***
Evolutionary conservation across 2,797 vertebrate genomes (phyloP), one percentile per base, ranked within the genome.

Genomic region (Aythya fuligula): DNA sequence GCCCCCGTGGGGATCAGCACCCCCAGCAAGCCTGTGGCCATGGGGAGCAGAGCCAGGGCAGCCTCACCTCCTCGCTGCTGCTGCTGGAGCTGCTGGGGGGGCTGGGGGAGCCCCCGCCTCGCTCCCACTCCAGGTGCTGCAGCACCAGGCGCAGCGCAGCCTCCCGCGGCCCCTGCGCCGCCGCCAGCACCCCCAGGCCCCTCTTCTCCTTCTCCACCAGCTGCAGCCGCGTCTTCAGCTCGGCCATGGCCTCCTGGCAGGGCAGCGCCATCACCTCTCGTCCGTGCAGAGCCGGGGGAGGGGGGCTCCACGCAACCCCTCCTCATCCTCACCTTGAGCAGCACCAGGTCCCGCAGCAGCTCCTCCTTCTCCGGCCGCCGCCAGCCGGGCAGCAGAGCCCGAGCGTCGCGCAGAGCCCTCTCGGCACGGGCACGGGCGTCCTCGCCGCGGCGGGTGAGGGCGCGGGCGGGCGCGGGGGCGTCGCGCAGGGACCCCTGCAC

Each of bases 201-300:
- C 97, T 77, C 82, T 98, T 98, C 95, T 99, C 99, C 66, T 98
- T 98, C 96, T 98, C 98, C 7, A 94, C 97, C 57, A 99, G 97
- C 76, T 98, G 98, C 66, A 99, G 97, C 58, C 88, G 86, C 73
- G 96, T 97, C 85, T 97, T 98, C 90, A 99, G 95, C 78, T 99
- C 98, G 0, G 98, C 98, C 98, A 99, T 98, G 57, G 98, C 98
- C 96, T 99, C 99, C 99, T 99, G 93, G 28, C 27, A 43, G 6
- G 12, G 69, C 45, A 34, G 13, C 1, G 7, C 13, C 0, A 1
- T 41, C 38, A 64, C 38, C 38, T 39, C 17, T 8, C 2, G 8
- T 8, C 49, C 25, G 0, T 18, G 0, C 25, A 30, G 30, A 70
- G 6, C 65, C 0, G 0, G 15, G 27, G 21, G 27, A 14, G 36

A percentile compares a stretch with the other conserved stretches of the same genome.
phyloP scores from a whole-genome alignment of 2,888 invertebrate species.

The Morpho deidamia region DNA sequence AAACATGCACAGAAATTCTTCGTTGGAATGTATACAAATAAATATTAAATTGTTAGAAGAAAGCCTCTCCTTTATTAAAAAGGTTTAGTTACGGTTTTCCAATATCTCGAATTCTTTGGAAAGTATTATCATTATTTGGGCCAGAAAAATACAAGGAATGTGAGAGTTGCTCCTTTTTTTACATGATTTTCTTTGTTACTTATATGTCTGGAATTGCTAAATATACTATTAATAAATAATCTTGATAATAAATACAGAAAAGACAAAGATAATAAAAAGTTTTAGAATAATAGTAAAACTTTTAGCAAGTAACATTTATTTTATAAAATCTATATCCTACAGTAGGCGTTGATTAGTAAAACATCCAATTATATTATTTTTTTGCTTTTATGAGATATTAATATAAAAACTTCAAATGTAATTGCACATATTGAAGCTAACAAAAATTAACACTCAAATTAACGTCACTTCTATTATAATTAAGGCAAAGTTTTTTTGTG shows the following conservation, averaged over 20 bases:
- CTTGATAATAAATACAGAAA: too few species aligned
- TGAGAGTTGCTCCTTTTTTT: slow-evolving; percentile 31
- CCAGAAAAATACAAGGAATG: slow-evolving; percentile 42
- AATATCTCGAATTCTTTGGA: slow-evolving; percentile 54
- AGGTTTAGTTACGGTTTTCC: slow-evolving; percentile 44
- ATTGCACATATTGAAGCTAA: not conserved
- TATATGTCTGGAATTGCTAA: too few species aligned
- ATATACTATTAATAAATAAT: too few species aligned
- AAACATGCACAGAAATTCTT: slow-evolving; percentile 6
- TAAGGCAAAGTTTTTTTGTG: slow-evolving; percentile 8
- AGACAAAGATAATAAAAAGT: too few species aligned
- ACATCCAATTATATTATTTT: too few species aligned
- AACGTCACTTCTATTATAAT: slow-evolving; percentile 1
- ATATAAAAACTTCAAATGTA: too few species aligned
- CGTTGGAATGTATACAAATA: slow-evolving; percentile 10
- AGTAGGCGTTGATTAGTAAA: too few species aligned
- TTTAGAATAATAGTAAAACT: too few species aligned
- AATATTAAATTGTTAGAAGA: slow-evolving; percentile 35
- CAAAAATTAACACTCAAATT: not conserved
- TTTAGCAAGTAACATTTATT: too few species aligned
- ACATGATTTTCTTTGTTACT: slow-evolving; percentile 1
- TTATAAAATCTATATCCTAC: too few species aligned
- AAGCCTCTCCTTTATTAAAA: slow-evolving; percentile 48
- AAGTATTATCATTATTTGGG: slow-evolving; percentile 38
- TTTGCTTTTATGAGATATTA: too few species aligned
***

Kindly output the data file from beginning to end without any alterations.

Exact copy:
Evolutionary conservation across 2,797 vertebrate genomes (phyloP), one percentile per base, ranked within the genome.

Genomic region (Aythya fuligula): DNA sequence GCCCCCGTGGGGATCAGCACCCCCAGCAAGCCTGTGGCCATGGGGAGCAGAGCCAGGGCAGCCTCACCTCCTCGCTGCTGCTGCTGGAGCTGCTGGGGGGGCTGGGGGAGCCCCCGCCTCGCTCCCACTCCAGGTGCTGCAGCACCAGGCGCAGCGCAGCCTCCCGCGGCCCCTGCGCCGCCGCCAGCACCCCCAGGCCCCTCTTCTCCTTCTCCACCAGCTGCAGCCGCGTCTTCAGCTCGGCCATGGCCTCCTGGCAGGGCAGCGCCATCACCTCTCGTCCGTGCAGAGCCGGGGGAGGGGGGCTCCACGCAACCCCTCCTCATCCTCACCTTGAGCAGCACCAGGTCCCGCAGCAGCTCCTCCTTCTCCGGCCGCCGCCAGCCGGGCAGCAGAGCCCGAGCGTCGCGCAGAGCCCTCTCGGCACGGGCACGGGCGTCCTCGCCGCGGCGGGTGAGGGCGCGGGCGGGCGCGGGGGCGTCGCGCAGGGACCCCTGCAC

Each of bases 201-300:
- C 97, T 77, C 82, T 98, T 98, C 95, T 99, C 99, C 66, T 98
- T 98, C 96, T 98, C 98, C 7, A 94, C 97, C 57, A 99, G 97
- C 76, T 98, G 98, C 66, A 99, G 97, C 58, C 88, G 86, C 73
- G 96, T 97, C 85, T 97, T 98, C 90, A 99, G 95, C 78, T 99
- C 98, G 0, G 98, C 98, C 98, A 99, T 98, G 57, G 98, C 98
- C 96, T 99, C 99, C 99, T 99, G 93, G 28, C 27, A 43, G 6
- G 12, G 69, C 45, A 34, G 13, C 1, G 7, C 13, C 0, A 1
- T 41, C 38, A 64, C 38, C 38, T 39, C 17, T 8, C 2, G 8
- T 8, C 49, C 25, G 0, T 18, G 0, C 25, A 30, G 30, A 70
- G 6, C 65, C 0, G 0, G 15, G 27, G 21, G 27, A 14, G 36

A percentile compares a stretch with the other conserved stretches of the same genome.
phyloP scores from a whole-genome alignment of 2,888 invertebrate species.

The Morpho deidamia region DNA sequence AAACATGCACAGAAATTCTTCGTTGGAATGTATACAAATAAATATTAAATTGTTAGAAGAAAGCCTCTCCTTTATTAAAAAGGTTTAGTTACGGTTTTCCAATATCTCGAATTCTTTGGAAAGTATTATCATTATTTGGGCCAGAAAAATACAAGGAATGTGAGAGTTGCTCCTTTTTTTACATGATTTTCTTTGTTACTTATATGTCTGGAATTGCTAAATATACTATTAATAAATAATCTTGATAATAAATACAGAAAAGACAAAGATAATAAAAAGTTTTAGAATAATAGTAAAACTTTTAGCAAGTAACATTTATTTTATAAAATCTATATCCTACAGTAGGCGTTGATTAGTAAAACATCCAATTATATTATTTTTTTGCTTTTATGAGATATTAATATAAAAACTTCAAATGTAATTGCACATATTGAAGCTAACAAAAATTAACACTCAAATTAACGTCACTTCTATTATAATTAAGGCAAAGTTTTTTTGTG shows the following conservation, averaged over 20 bases:
- CTTGATAATAAATACAGAAA: too few species aligned
- TGAGAGTTGCTCCTTTTTTT: slow-evolving; percentile 31
- CCAGAAAAATACAAGGAATG: slow-evolving; percentile 42
- AATATCTCGAATTCTTTGGA: slow-evolving; percentile 54
- AGGTTTAGTTACGGTTTTCC: slow-evolving; percentile 44
- ATTGCACATATTGAAGCTAA: not conserved
- TATATGTCTGGAATTGCTAA: too few species aligned
- ATATACTATTAATAAATAAT: too few species aligned
- AAACATGCACAGAAATTCTT: slow-evolving; percentile 6
- TAAGGCAAAGTTTTTTTGTG: slow-evolving; percentile 8
- AGACAAAGATAATAAAAAGT: too few species aligned
- ACATCCAATTATATTATTTT: too few species aligned
- AACGTCACTTCTATTATAAT: slow-evolving; percentile 1
- ATATAAAAACTTCAAATGTA: too few species aligned
- CGTTGGAATGTATACAAATA: slow-evolving; percentile 10
- AGTAGGCGTTGATTAGTAAA: too few species aligned
- TTTAGAATAATAGTAAAACT: too few species aligned
- AATATTAAATTGTTAGAAGA: slow-evolving; percentile 35
- CAAAAATTAACACTCAAATT: not conserved
- TTTAGCAAGTAACATTTATT: too few species aligned
- ACATGATTTTCTTTGTTACT: slow-evolving; percentile 1
- TTATAAAATCTATATCCTAC: too few species aligned
- AAGCCTCTCCTTTATTAAAA: slow-evolving; percentile 48
- AAGTATTATCATTATTTGGG: slow-evolving; percentile 38
- TTTGCTTTTATGAGATATTA: too few species aligned